By Spy Uganda Correspondent
“They will face other charges from the places where they are staying now,” Myanmar junta spokesman Zaw Min Tun said.
The ruling was scheduled to be given Tuesday last week, but was deferred. It is the first ruling since Suu Kyi’s ousting and arrest following a military coup on February 1.
The former Nobel laureate also faces several other charges that could see her spend the rest of her life in prison if convicted on all counts.
What Are The Reactions To The Verdict?
Human rights organization Amnesty International condemned the verdict.
“The harsh sentences handed down to Aung San Suu Kyi on these bogus charges are the latest example of the military’s determination to eliminate all opposition and suffocate freedoms in Myanmar,” said Amnesty International in a statement.
UN chief Michelle Bachelet said that the court that convicted Suu Kyi had conducted a “sham trial” that was “politically motivated”, calling for the politician’s release.
“The military is attempting to instrumentalize the courts to remove all political opposition,” said Bachelet.
UK foreign secretary Liz Truss called the sentence an “appaling attempt by Myanmar’s military regime to stifle opposition” and demanded the release of political prisoners.
“The arbitrary detention of elected politicians only risks further unrest,” she added.
Aye Min Thant, a Myanmar journalist currently based in Bangkok, told DW that the jailing of Suu Kyi is likely to bolster the pro-democracy campaign in the country.
“Now we’ve seen a parallel government spring up, we’ve seen a huge civil disobedience movement,” Aye Min Thant said.
“I don’t think this verdict was a surprise to most people. I think people had planned to continue the resistance without having Aung San Suu Kyi as a leader.”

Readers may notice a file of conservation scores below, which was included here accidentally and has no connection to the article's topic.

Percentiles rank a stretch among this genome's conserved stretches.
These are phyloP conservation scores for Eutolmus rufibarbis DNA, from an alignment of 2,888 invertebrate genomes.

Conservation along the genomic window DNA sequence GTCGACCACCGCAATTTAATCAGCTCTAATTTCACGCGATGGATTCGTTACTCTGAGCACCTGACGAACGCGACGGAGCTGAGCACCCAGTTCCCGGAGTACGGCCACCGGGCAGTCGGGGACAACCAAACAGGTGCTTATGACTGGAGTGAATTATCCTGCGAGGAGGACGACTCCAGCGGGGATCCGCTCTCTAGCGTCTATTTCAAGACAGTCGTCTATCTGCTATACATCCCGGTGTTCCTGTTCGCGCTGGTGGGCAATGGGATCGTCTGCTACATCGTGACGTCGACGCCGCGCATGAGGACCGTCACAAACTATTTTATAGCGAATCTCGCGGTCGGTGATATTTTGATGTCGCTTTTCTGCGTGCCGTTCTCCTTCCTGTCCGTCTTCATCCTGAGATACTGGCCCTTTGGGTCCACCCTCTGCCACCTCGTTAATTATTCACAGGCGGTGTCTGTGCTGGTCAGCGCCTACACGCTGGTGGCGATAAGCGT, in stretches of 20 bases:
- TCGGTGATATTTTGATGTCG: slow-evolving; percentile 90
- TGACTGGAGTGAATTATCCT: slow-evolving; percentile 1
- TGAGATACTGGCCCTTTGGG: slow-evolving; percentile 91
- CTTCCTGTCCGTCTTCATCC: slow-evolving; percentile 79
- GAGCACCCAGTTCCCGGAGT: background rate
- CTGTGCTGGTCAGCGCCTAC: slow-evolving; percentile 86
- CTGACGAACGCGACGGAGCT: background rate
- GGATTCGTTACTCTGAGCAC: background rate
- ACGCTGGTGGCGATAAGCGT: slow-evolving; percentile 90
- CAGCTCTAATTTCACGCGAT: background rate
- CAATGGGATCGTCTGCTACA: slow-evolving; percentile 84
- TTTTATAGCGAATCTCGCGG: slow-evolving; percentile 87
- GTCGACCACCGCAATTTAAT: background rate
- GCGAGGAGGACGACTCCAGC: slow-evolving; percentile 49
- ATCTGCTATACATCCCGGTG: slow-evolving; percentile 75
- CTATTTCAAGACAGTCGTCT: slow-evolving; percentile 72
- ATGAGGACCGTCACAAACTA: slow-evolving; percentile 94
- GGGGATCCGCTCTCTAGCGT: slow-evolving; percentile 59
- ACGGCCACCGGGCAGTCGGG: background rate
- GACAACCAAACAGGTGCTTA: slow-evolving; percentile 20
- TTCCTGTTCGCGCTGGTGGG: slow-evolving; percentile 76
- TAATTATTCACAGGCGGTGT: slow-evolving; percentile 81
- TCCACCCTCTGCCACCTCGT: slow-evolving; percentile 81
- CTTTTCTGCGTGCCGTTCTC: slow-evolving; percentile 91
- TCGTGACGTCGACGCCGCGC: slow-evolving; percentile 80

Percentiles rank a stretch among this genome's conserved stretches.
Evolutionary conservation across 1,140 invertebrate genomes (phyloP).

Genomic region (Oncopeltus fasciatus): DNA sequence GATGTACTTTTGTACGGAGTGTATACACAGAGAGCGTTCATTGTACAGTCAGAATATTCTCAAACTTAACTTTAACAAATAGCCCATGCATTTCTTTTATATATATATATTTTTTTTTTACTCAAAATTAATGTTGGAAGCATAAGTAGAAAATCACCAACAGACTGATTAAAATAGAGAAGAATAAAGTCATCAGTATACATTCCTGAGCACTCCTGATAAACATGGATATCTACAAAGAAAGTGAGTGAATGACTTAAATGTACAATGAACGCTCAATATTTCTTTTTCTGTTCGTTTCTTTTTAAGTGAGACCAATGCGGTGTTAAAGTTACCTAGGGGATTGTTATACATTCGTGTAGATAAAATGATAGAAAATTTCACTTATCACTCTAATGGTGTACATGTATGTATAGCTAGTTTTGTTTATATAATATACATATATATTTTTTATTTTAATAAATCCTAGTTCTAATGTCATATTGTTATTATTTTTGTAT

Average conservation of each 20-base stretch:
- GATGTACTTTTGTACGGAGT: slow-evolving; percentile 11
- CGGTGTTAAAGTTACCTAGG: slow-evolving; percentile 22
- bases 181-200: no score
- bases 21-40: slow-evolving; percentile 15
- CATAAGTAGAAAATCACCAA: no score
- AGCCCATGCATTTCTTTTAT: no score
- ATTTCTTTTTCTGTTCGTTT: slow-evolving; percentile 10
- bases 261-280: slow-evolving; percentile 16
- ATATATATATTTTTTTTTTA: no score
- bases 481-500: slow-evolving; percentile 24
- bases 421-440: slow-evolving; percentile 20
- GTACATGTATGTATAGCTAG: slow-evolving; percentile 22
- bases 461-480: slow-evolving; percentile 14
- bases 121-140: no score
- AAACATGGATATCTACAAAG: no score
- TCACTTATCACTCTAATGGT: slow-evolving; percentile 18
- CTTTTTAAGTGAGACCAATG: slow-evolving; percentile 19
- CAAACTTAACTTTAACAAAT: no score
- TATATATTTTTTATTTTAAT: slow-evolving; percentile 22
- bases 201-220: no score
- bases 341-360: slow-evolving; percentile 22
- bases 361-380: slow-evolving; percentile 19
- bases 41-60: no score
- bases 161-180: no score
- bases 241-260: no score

Charges Against Aung San Suu Kyi
Days after the coup, Suu Kyi was charged with possessing unlicensed walkie-talkies and signal-jammers, as well as with violating coronavirus restrictions during the 2020 elections.
Afterward, the military added a number of other charges, including violating the colonial-era Official Secrets Act and “electoral fraud and lawless actions”. She is also accused of having accepted illegal payments worth $600,000 (€493,000) in cash and 11.4 kilograms of gold bars.
In February, Suu Kyi’s National League for Democracy (NLD) party allegedly sent international organizations a letter urging them not to recognize the military government, which has prompted the junta to charge her with intent to incite.
Who is Aung San Suu Kyi?
Suu Kyi led the NLD to victory in the 2015 general election, the first democratic vote in Myanmar in 25 years.
Between 1989 and 2012, she spent a total of 15 years under house arrest. While confined to her family’s colonial-era mansion in Yangon, Suu Kyi would appear to thousands gathered on the other side of her garden fence.
She was awarded the Nobel Peace Prize in 1991 in recognition of her struggle for democracy.
What Is The Situation In Myanmar?
Myanmar’s junta has been grappling with protests, strikes and armed resistance by militias since the overthrow of the Suu Kyi government. According to a local monitoring group, more than 1,200 people have been killed and over 10,000 arrested in a crackdown on dissent.
On Sunday, an army vehicle barreled into an anti-junta march and reportedly killed three people, according to witnesses and an organizer of the march.
Also on Sunday, Myanmar’s junta chief Min Aung Hlaing sat down with two high-level NLD members, Tin Oo and Khin Nyunt. Other NLD members criticized the meeting and claimed that the junta was intending to use it to its political advantage.